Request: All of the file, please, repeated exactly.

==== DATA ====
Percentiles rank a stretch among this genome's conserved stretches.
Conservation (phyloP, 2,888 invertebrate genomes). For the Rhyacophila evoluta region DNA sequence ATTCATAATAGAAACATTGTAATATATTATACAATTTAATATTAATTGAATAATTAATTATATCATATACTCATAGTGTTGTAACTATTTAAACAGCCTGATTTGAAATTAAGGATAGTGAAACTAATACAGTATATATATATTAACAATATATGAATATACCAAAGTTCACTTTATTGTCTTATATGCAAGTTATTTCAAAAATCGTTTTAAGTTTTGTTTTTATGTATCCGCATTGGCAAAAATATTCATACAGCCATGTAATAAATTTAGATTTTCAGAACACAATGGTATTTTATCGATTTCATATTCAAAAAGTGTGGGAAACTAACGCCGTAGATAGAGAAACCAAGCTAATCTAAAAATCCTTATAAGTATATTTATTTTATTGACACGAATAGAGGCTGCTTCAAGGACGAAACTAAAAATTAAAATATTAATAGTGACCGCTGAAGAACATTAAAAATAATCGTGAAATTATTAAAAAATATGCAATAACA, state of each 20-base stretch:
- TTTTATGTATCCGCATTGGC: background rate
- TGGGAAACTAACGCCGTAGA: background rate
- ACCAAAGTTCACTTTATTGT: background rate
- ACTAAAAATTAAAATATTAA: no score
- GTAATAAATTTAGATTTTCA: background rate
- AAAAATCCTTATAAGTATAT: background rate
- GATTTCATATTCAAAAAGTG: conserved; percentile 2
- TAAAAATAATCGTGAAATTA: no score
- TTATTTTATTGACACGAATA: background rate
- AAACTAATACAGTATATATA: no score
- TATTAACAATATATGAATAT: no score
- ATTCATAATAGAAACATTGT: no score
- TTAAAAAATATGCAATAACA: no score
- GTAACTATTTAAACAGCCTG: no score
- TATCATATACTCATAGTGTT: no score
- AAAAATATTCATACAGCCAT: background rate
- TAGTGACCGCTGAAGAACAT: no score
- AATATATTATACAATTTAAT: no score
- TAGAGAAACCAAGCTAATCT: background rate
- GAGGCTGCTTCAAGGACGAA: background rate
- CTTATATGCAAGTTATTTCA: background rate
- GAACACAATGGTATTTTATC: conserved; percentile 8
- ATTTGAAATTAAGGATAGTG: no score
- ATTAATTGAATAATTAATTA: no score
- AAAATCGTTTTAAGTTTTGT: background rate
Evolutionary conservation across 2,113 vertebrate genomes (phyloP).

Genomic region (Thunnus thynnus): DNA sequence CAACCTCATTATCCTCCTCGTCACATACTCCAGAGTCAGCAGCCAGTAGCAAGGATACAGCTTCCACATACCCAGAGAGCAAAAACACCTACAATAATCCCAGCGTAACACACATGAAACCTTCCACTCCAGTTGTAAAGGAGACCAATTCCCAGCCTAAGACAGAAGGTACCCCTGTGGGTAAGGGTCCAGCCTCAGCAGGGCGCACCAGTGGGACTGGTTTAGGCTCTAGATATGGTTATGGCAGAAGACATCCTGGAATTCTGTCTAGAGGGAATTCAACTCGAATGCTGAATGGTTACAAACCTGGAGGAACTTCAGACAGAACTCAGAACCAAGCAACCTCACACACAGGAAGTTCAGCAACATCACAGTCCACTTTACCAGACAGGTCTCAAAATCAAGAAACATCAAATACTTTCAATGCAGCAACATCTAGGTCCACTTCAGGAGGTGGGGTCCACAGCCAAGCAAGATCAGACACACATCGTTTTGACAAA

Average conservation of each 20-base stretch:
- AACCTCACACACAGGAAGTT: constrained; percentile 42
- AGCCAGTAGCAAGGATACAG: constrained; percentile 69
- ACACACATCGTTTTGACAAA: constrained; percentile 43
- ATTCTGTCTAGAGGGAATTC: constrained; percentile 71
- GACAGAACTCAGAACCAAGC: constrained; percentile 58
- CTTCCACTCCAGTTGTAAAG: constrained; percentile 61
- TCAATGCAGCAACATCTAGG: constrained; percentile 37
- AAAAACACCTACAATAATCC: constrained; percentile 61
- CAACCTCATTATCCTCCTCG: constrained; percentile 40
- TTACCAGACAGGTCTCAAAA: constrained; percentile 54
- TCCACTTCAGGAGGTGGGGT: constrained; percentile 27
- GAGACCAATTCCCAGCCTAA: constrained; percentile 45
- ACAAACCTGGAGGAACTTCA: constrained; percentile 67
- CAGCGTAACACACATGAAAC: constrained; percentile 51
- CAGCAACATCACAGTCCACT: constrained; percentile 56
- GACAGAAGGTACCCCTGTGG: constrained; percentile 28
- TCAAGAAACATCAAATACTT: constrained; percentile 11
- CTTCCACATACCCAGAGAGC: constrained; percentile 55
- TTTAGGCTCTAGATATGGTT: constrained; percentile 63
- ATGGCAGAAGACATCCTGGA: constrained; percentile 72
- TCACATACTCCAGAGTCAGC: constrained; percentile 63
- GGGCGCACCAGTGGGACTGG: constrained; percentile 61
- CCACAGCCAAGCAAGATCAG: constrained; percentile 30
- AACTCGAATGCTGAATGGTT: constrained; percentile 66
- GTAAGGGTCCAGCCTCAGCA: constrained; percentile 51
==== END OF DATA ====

Percentiles rank a stretch among this genome's conserved stretches.
Conservation (phyloP, 2,888 invertebrate genomes). For the Rhyacophila evoluta region DNA sequence ATTCATAATAGAAACATTGTAATATATTATACAATTTAATATTAATTGAATAATTAATTATATCATATACTCATAGTGTTGTAACTATTTAAACAGCCTGATTTGAAATTAAGGATAGTGAAACTAATACAGTATATATATATTAACAATATATGAATATACCAAAGTTCACTTTATTGTCTTATATGCAAGTTATTTCAAAAATCGTTTTAAGTTTTGTTTTTATGTATCCGCATTGGCAAAAATATTCATACAGCCATGTAATAAATTTAGATTTTCAGAACACAATGGTATTTTATCGATTTCATATTCAAAAAGTGTGGGAAACTAACGCCGTAGATAGAGAAACCAAGCTAATCTAAAAATCCTTATAAGTATATTTATTTTATTGACACGAATAGAGGCTGCTTCAAGGACGAAACTAAAAATTAAAATATTAATAGTGACCGCTGAAGAACATTAAAAATAATCGTGAAATTATTAAAAAATATGCAATAACA, state of each 20-base stretch:
- TTTTATGTATCCGCATTGGC: background rate
- TGGGAAACTAACGCCGTAGA: background rate
- ACCAAAGTTCACTTTATTGT: background rate
- ACTAAAAATTAAAATATTAA: no score
- GTAATAAATTTAGATTTTCA: background rate
- AAAAATCCTTATAAGTATAT: background rate
- GATTTCATATTCAAAAAGTG: conserved; percentile 2
- TAAAAATAATCGTGAAATTA: no score
- TTATTTTATTGACACGAATA: background rate
- AAACTAATACAGTATATATA: no score
- TATTAACAATATATGAATAT: no score
- ATTCATAATAGAAACATTGT: no score
- TTAAAAAATATGCAATAACA: no score
- GTAACTATTTAAACAGCCTG: no score
- TATCATATACTCATAGTGTT: no score
- AAAAATATTCATACAGCCAT: background rate
- TAGTGACCGCTGAAGAACAT: no score
- AATATATTATACAATTTAAT: no score
- TAGAGAAACCAAGCTAATCT: background rate
- GAGGCTGCTTCAAGGACGAA: background rate
- CTTATATGCAAGTTATTTCA: background rate
- GAACACAATGGTATTTTATC: conserved; percentile 8
- ATTTGAAATTAAGGATAGTG: no score
- ATTAATTGAATAATTAATTA: no score
- AAAATCGTTTTAAGTTTTGT: background rate
Evolutionary conservation across 2,113 vertebrate genomes (phyloP).

Genomic region (Thunnus thynnus): DNA sequence CAACCTCATTATCCTCCTCGTCACATACTCCAGAGTCAGCAGCCAGTAGCAAGGATACAGCTTCCACATACCCAGAGAGCAAAAACACCTACAATAATCCCAGCGTAACACACATGAAACCTTCCACTCCAGTTGTAAAGGAGACCAATTCCCAGCCTAAGACAGAAGGTACCCCTGTGGGTAAGGGTCCAGCCTCAGCAGGGCGCACCAGTGGGACTGGTTTAGGCTCTAGATATGGTTATGGCAGAAGACATCCTGGAATTCTGTCTAGAGGGAATTCAACTCGAATGCTGAATGGTTACAAACCTGGAGGAACTTCAGACAGAACTCAGAACCAAGCAACCTCACACACAGGAAGTTCAGCAACATCACAGTCCACTTTACCAGACAGGTCTCAAAATCAAGAAACATCAAATACTTTCAATGCAGCAACATCTAGGTCCACTTCAGGAGGTGGGGTCCACAGCCAAGCAAGATCAGACACACATCGTTTTGACAAA

Average conservation of each 20-base stretch:
- AACCTCACACACAGGAAGTT: constrained; percentile 42
- AGCCAGTAGCAAGGATACAG: constrained; percentile 69
- ACACACATCGTTTTGACAAA: constrained; percentile 43
- ATTCTGTCTAGAGGGAATTC: constrained; percentile 71
- GACAGAACTCAGAACCAAGC: constrained; percentile 58
- CTTCCACTCCAGTTGTAAAG: constrained; percentile 61
- TCAATGCAGCAACATCTAGG: constrained; percentile 37
- AAAAACACCTACAATAATCC: constrained; percentile 61
- CAACCTCATTATCCTCCTCG: constrained; percentile 40
- TTACCAGACAGGTCTCAAAA: constrained; percentile 54
- TCCACTTCAGGAGGTGGGGT: constrained; percentile 27
- GAGACCAATTCCCAGCCTAA: constrained; percentile 45
- ACAAACCTGGAGGAACTTCA: constrained; percentile 67
- CAGCGTAACACACATGAAAC: constrained; percentile 51
- CAGCAACATCACAGTCCACT: constrained; percentile 56
- GACAGAAGGTACCCCTGTGG: constrained; percentile 28
- TCAAGAAACATCAAATACTT: constrained; percentile 11
- CTTCCACATACCCAGAGAGC: constrained; percentile 55
- TTTAGGCTCTAGATATGGTT: constrained; percentile 63
- ATGGCAGAAGACATCCTGGA: constrained; percentile 72
- TCACATACTCCAGAGTCAGC: constrained; percentile 63
- GGGCGCACCAGTGGGACTGG: constrained; percentile 61
- CCACAGCCAAGCAAGATCAG: constrained; percentile 30
- AACTCGAATGCTGAATGGTT: constrained; percentile 66
- GTAAGGGTCCAGCCTCAGCA: constrained; percentile 51